The characters of The Great Gatsby are emblems of the economic and social changes of the 1920s. First, the narrator of the novel is Nick Carraway, a young man from Minnesota who graduated from Yale, fought in the world war and moved after that to New York to “learn the bond business” in 1922. Nick embodies the cosmopolitan section in society that is cynical from the experience in the war. He settles down in Long Island where he is able to rent a house in the West Egg district. The place is a fashionable and suburban area that is mainl populated by the rich class who are very keen on displaying their luxurious lifestyle. Nick soon learns about his neighbor Jay Gatsby, a mysterious man who throws parties every Saturday night in his grand house. Among his other neighbors are his cousin Daisy and her husband Tom who live across the bay. Tom and Daisy belong to the rich class but their lives are from the start pictured as empty. Tom’s glorious days as a football player are over while Daisy’s beauty cannot hide her superficiality or her lack of attention to her three-year old daughter.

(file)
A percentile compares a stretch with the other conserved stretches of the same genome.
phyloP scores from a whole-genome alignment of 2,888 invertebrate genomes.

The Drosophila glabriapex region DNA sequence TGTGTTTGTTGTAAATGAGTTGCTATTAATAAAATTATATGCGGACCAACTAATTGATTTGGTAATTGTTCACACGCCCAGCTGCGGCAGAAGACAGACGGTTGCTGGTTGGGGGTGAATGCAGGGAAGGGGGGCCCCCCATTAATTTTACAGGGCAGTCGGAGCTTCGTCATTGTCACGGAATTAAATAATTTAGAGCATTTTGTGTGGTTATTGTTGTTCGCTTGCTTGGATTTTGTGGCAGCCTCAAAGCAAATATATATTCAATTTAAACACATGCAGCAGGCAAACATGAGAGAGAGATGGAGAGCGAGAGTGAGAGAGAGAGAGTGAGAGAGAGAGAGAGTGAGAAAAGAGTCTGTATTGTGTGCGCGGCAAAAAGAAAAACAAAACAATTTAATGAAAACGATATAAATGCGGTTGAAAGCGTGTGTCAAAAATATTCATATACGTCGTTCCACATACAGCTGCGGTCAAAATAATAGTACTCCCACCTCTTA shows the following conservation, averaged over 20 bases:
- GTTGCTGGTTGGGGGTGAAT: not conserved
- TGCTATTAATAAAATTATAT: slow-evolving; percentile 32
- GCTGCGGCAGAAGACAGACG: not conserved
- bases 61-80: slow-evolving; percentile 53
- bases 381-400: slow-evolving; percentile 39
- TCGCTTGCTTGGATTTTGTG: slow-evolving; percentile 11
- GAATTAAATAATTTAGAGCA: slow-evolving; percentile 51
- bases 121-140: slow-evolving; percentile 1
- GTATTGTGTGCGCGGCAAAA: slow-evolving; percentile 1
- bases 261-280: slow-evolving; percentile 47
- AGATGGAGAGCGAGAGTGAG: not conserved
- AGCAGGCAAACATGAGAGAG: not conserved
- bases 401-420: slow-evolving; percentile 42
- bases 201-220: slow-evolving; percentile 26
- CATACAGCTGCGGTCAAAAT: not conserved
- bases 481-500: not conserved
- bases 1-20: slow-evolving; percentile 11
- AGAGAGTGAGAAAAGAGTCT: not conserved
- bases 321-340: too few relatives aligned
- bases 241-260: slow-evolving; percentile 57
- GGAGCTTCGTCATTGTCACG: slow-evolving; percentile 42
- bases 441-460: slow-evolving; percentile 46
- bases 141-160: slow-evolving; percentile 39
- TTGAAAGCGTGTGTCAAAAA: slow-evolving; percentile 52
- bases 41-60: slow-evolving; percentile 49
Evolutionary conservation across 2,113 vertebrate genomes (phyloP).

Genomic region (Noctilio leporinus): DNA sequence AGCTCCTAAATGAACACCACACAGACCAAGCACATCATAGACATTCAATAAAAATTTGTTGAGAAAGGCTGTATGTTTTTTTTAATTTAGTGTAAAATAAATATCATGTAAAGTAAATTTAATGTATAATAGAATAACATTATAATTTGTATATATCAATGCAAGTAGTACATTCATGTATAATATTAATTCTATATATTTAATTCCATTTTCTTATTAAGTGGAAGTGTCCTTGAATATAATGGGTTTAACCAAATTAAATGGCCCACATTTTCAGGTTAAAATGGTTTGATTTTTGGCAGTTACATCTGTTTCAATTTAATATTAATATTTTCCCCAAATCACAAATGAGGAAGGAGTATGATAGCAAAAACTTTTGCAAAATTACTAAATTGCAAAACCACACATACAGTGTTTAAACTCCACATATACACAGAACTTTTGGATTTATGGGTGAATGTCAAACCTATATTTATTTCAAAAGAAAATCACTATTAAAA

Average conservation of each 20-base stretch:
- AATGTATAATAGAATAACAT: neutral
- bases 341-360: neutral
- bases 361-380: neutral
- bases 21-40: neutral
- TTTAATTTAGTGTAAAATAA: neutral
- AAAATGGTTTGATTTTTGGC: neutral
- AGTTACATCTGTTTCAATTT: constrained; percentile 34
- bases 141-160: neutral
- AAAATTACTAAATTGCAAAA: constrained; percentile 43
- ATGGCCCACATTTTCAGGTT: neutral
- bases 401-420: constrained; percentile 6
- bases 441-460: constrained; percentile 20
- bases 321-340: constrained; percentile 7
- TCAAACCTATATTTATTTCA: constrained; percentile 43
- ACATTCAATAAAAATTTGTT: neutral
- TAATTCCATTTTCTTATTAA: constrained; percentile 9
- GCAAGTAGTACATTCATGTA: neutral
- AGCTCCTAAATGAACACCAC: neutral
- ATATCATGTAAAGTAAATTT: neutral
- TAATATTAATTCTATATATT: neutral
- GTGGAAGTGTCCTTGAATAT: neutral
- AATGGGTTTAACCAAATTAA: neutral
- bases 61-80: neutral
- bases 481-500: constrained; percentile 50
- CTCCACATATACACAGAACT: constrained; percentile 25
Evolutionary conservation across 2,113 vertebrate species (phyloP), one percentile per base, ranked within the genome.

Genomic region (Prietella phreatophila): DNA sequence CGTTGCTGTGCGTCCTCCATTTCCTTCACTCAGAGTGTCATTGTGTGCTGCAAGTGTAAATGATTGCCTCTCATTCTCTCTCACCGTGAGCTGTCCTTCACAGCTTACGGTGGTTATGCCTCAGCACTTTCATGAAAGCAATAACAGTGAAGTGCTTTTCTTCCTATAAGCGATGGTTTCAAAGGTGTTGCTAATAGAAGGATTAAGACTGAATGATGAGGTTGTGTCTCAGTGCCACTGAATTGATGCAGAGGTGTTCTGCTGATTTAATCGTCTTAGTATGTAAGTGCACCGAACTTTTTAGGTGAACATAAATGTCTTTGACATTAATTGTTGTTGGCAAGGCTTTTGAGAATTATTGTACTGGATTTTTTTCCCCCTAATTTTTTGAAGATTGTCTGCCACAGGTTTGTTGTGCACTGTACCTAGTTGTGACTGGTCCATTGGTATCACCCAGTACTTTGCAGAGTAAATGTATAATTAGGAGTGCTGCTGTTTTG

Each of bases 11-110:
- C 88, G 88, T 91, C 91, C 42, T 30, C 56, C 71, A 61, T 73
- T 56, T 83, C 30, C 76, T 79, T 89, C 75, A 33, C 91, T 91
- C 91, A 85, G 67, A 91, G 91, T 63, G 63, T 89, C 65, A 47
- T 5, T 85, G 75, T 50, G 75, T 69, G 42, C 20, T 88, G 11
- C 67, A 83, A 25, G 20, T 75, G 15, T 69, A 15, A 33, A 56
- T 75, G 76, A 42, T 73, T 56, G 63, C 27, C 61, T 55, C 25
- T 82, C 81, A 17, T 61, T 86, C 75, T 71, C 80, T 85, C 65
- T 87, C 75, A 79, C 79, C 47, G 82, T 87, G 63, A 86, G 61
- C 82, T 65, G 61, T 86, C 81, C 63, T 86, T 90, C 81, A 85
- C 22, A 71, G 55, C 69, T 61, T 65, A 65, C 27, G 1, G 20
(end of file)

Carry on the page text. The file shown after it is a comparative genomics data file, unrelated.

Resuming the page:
Nick meets during this visit Daisy’s friend Jordan Baker who tells him that Tom has a mistress named Myrtle. This is the beginning of a long and troubling story full of deceit, extra-marital relationships, lies and pretensions. Through these interactions Nick comes to realize that wealth has a corrupting influence. Gatsby represents the new wealth, the class that rose to prosperity after the rise of the rock market in the aftermath of the war. Gatsby embodies the newly rich who are vulgar, ostentatious, and lack on social taste and grace.

Gatsby lives, for instance, in a monstrously ornate mansion and wears pink suits. He does not understand the social conventions of the upper class, such as the insincerity of the Sloanes’ invitation to lunch. On the other hand, Tom and Daisy represent the old aristocracy which has grace, subtlety, and elegance as is clear from the Buchanan’s’ tasteful home and the white dresses of Daisy. However, the old wealth lacks nobleness, morality, and sincerity. It is a selfish and inconsiderate class who are used to money’s ability to ease their conscious and, therefore, do not worry about hurting others.